Shore ag: Sure interesting (Editorial)

(Dec. 2, 2014) The future of agriculture on the Eastern Shore? “Bright,” replied members of two panels at a conference with that theme — minus the question mark, but, several of the panelists cautioned, as the question mark indicates — there are challenges ahead.
The all-day conference, held at the Tidewater Inn at Easton on Nov. 20 was hosted by the Eastern Shore Land Conservancy.
It was a dress-up affair, attractive fall attire for the ladies and tie-and-jacket garb for most of the men, suiting, as it were, the environment of the Tidewater Inn’s Crystal Room. The event, billed as the 15th annual ESLC planning conference, attracted an estimated 200. Offered one observer: “I think there are about 15 farmers here.”
The panelists agreed that there are opportunities galore for agriculture — in one form or another — on the Eastern Shore and, within the context of the meeting, they seemed reluctant to paint anything but a rosy picture.
At one of the first opportunities to ask questions, — there was a break between the two panels just before lunch — a young woman in the back of the room, asked panel members to explain the apparent dichotomy between the pictures they were painting and the “doom and gloom” which seems to pervade the ag industry on the Shore.
The reference obviously was to the proposed implementation of the Phosphorus Management Tool which could have an enormous impact on the poultry and row crop industries, particularly on the Lower Shore counties of Maryland.
Bill Brown, University of Delaware poultry specialist and himself a poultry grower, said the poultry industry “has overcome a lot of things in the past,” mentioning such events as the avian flu epidemic, and charged that the “doom and gloom” represented a “disconnect between the media and reality.”
Lynne Hoot, executive director of the Maryland Grain Producers Association, confirmed that “there are very real concerns within the industry” swirling around the PMT controversy.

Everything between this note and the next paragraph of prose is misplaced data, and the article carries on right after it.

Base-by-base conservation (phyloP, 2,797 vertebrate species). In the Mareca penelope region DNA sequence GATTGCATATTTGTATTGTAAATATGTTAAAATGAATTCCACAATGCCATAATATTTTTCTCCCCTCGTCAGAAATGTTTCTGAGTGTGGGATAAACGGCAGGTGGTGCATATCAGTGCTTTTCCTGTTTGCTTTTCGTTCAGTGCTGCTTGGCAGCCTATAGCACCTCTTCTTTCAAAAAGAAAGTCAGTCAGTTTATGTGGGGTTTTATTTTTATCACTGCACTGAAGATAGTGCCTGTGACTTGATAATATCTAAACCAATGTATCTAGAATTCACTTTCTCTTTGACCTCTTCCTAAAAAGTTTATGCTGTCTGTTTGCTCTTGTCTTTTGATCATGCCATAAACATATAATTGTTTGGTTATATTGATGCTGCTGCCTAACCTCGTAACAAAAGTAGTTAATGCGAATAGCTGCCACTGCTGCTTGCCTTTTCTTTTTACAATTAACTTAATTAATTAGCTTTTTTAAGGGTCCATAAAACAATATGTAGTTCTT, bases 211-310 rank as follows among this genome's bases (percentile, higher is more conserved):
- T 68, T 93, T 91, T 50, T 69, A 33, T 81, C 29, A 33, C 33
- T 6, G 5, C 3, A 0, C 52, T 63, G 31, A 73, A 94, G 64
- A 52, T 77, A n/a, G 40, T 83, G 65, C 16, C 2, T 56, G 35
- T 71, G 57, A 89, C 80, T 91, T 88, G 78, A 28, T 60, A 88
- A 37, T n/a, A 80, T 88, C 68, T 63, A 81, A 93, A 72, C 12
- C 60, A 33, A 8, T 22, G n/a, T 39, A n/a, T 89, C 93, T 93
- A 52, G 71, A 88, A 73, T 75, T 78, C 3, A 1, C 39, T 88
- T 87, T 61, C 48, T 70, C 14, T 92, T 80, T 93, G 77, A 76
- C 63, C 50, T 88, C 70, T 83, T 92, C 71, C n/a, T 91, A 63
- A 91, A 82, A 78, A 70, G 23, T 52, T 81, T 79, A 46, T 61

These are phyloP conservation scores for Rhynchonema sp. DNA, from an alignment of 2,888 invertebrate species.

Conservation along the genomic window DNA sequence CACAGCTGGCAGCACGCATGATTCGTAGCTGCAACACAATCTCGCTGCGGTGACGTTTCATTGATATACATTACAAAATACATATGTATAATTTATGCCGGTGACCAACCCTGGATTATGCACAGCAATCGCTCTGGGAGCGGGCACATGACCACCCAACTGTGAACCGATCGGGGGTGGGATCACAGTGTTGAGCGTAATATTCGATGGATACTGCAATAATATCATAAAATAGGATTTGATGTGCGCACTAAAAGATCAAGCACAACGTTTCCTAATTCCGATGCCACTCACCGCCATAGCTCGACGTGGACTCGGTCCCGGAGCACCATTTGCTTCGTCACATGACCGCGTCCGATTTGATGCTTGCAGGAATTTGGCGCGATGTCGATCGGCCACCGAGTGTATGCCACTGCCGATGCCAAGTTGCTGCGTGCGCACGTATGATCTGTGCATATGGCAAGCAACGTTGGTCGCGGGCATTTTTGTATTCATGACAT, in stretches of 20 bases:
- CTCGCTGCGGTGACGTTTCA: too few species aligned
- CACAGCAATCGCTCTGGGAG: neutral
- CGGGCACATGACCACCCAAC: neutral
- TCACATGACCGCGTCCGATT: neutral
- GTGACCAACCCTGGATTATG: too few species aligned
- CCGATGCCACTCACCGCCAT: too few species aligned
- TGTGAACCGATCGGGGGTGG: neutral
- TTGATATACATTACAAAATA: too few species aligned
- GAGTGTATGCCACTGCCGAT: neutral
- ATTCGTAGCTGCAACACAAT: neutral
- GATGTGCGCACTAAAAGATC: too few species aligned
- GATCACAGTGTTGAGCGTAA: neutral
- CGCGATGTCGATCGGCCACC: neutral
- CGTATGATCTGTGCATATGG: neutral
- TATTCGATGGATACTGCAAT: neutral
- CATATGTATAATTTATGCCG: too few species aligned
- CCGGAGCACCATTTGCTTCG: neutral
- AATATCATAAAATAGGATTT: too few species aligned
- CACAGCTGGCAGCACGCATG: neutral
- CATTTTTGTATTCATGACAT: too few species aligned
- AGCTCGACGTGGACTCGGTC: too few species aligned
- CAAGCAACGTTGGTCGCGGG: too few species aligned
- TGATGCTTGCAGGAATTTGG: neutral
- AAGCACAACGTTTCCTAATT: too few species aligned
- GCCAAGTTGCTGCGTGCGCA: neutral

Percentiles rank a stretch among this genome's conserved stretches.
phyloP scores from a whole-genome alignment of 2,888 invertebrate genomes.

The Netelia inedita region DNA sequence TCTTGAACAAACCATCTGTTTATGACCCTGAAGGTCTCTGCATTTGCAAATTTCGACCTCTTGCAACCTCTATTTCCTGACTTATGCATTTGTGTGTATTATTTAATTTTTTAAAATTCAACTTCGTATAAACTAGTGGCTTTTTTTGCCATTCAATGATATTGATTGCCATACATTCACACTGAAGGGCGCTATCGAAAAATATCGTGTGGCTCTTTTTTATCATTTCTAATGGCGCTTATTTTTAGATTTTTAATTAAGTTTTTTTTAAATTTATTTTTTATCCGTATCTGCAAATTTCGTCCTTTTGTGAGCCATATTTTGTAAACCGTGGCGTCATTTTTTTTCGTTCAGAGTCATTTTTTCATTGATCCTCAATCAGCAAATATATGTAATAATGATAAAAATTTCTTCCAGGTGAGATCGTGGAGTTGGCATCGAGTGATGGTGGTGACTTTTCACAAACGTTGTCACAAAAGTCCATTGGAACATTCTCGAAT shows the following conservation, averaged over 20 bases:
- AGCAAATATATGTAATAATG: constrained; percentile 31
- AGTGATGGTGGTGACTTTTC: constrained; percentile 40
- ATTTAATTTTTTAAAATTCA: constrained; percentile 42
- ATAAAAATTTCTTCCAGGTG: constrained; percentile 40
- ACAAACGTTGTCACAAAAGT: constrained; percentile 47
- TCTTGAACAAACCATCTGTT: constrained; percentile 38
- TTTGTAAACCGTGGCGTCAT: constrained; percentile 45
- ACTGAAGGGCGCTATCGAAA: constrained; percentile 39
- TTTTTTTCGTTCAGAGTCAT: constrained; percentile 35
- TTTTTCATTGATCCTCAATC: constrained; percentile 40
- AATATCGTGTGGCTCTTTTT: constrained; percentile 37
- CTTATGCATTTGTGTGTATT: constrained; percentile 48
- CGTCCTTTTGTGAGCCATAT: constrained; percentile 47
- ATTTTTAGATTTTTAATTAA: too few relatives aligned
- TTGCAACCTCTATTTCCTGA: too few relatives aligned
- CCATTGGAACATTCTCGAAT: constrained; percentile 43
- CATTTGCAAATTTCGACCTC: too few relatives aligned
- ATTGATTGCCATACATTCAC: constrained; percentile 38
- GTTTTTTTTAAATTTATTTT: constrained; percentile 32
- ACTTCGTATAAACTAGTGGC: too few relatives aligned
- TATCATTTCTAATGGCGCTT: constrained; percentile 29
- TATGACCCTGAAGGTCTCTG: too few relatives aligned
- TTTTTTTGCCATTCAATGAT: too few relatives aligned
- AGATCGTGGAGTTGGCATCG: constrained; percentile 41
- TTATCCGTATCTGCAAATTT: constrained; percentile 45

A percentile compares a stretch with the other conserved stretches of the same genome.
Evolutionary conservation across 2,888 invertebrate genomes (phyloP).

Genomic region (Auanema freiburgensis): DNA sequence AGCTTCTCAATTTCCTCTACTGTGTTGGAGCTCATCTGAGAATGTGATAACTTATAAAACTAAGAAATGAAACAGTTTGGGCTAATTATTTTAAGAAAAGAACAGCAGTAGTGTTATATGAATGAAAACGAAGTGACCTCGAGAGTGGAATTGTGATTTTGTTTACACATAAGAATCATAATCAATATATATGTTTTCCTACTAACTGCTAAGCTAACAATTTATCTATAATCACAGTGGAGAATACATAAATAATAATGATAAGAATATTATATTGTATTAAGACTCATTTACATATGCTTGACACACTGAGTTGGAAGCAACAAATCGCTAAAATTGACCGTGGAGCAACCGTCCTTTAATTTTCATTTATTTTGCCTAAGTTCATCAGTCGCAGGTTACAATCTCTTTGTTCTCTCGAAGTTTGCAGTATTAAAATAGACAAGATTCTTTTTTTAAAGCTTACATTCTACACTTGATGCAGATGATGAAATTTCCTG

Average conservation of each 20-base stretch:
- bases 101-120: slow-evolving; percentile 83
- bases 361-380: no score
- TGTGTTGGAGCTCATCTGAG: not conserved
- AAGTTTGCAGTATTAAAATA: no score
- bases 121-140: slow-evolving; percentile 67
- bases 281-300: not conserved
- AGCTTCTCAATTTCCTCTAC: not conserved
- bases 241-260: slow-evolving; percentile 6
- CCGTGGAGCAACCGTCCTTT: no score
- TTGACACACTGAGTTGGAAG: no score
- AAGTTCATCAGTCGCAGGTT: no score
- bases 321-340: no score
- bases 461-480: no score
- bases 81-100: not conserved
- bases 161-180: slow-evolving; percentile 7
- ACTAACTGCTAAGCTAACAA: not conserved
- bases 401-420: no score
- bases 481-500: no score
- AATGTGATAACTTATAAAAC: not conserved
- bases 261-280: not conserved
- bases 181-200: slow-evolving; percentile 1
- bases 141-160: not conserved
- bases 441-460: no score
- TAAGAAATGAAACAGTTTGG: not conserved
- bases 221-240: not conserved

“There have to be changes,” she said, “but $22 million is a lot of money” — that’s the estimated amount of money the PMT is going to cost the farmers to insert PMT into the state’s nutrient management regulations.
“That is not say,” Hoot added quickly, “that we can’t overcome it.”
Panelist Alison Howard of Homestead Farms, in Queen Anne’s County, who had addressed the standing-room-only Crystal Room crowd on organic production, jumped into the PMT fray which had finally reached the floor of the gathering.
“PMT would decimate the organic industry” on the Shore, she said, “ because we would not be permitted to use poultry or animal manure (in the production of certified organic crops). It would have a very large impact on organic production because we have nothing to replace it.”
On the whole, however, in the discussions which surfaced over the course of last Thursday, as the conference theme implied, “bright” won hands down.
The Eastern Shore, the discussions overwhelmingly agreed, will meet its challenges and, as it has in the past, the Eastern Shore will continue to be an agricultural powerhouse.
The Eastern Shore Land Conservancy deserves a round of applause for providing the opportunity to thrash this all out and to remind the Eastern Shore of the muscle in its agricultural legacy.